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Spoon The Band On Spoon The Utensil (Live in Chicago Pt. 2)

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Aug 10, 2015

This week's episode of The Sporkful podcast is up! Listen through the player or iTunes/Podcasts app. (And please subscribe!)

This week on The Sporkful, it’s Part 2 of our live show from the 35th annual Taste of ChicagoIf you missed Part 1 last week, you’ll still be able to follow this week’s show, but I think it’s more fun if you listen to the whole thing in order. So you may want to go back and listen to that episode first.

When Eric Harvey and Alex Fischel from the band Spoon stopped by our stage at Taste of Chicago, I didn't shy away from the tough questions, like: Which is better -- fork or spoon?

Turns out they both prefer forks. Scandal! And the shocking revelations didn’t end there:

“Definitely I’ve thought about post-show food during a show,” Alex admitted. “Like a piece of pizza.”

Yes, the next time you see Spoon in concert, when Alex is up there rocking out, just know he may be thinking about pizza...or his favorite tour bus snack, frozen PB&J sandwiches with the crusts removed -- called Uncrustables:


(Apparently this is for people who are just too busy to MAKE A PEANUT BUTTER AND JELLY SANDWICH.)

The band also enjoys microwave popcorn after shows, so I asked them for their take on a classic issue. If you leave it in the microwave long enough to pop almost all the kernels, some will end up burnt. If you take it out when the popped kernels are at their prime, you'll have lots of unpopped kernels left.

So which is better? Some perfectly cooked popcorn with lots of unpopped kernels, or more popcorn, albeit partially burnt? Alex weighs in with his take, tell me what you think in the comments.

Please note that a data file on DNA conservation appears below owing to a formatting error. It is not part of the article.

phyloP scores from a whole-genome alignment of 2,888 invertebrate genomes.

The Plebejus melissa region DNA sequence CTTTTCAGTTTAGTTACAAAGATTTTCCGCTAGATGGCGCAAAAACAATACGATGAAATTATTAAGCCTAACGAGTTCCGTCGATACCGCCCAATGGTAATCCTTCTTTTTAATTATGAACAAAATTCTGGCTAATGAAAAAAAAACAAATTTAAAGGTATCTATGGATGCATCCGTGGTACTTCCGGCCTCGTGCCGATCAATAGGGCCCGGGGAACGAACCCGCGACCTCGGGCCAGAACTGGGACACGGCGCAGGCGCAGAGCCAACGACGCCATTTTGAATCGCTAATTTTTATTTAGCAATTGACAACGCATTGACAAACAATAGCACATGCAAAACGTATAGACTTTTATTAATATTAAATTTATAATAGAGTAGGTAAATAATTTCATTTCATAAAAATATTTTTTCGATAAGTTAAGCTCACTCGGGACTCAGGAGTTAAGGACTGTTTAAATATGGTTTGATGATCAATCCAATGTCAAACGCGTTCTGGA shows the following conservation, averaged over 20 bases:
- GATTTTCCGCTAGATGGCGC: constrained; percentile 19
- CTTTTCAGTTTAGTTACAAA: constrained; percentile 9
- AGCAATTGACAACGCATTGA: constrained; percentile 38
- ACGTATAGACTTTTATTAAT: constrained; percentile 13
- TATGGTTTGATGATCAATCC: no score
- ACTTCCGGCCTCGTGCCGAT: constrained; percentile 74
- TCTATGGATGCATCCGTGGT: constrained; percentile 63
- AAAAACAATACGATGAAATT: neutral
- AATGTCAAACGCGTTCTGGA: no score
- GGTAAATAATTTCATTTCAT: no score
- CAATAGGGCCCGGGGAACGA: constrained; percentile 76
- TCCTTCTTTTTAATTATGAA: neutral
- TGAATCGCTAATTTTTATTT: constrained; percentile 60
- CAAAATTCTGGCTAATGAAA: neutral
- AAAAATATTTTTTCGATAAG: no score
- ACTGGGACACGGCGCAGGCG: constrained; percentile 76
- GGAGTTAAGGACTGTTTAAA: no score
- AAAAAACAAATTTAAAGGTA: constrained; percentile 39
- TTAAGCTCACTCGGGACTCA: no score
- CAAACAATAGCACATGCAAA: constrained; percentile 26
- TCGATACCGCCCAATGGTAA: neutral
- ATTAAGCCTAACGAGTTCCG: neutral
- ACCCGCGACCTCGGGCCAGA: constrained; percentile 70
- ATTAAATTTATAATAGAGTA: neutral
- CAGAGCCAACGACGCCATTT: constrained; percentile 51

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Meanwhile, Eric works hard to eat healthy -- even making his own fresh juice backstage.

“We travel with a juicer,” Eric said. “The hard part is figuring out who’s going to clean it up at the end of the day because nobody really wants to do that.”

Another guest in this show, however, is perfectly willing to go to great lengths for deliciousness. Mathematician Dr. Eugenia Cheng joined me on stage, where she sliced a bagel into a Mobius strip. Watch her technique here:

“When you put cream cheese all the way around [a Mobius bagel], you will achieve maximum proximity of cream cheese to tongue,” she explained.

Dr. Cheng is currently scientist-in-residence at the School of the Art Institute of Chicago and she wrote How to Bake Pi: An Edible Exploration of the Mathematics of Mathematics. She spends a lot of time thinking about how food and math overlap.

I was so inspired by her tutorial that I undertook some additional research, and my results have already been published! (Digg is sort of like a peer-reviewed journal I think.) Behold my double Mobius cut bagel and lox:


See how it's done here.

And how could we tape a live show at the Taste of Chicago and not talk about navigating summer food festivals?

For people who love to eat, food festivals offer great opportunity but also great danger. Approach a food festival without a good strategy, and you’ll spend too much time in line, fill up on the wrong foods, and go home defeated.


Christina Seo and Loreen Targos, members of the sketch comedy group Stir-Friday Night, joined me on stage at the Taste to share their food festival strategies -- which run the gamut from mobilizing the whole extended family to gather food intelligence to fighting crowds with a plastic sword.

The bigger your numbers, Loreen advised, "the more nephews you can sacrifice to food poisoning."

And we also got the food vendor's take on eating well at festivals.

Richard Drews, president and CEO of Chicago-based Dinky Donuts, told us how it feels to be at the other end of those interminable food lines.

“Sometimes are lines can get quite long, and a person will come up and say, ‘I don’t know what you’re serving here but I saw the line, so what do you got?'" he said. "I love that!"

These days, Richard's passion is fried dough, but he spent 25 years touring the world as a opera singer -- that's Richard (front and center) back in the day:

Lucia Miami Opera Edgardo (far right)

So, Eaters, you know what that means: Donut Opera!

Listen in to the full episode to hear Richard's donut-centric take on Verdi's "La donna è mobile" from the opera Rigoletto.

This week's episode of The Sporkful podcast is up! Listen through the player or iTunes/Podcasts app. (And please subscribe!)

Connect with me on TwitterInstagram and Facebook!

Interstitial music in this episode by BWN Music:

- "Scrambloid Remix" by Kenneth J. Brahmstedt

Photos: Amy Pearl, Flickr/CC, and courtesy of Richard Drews. 

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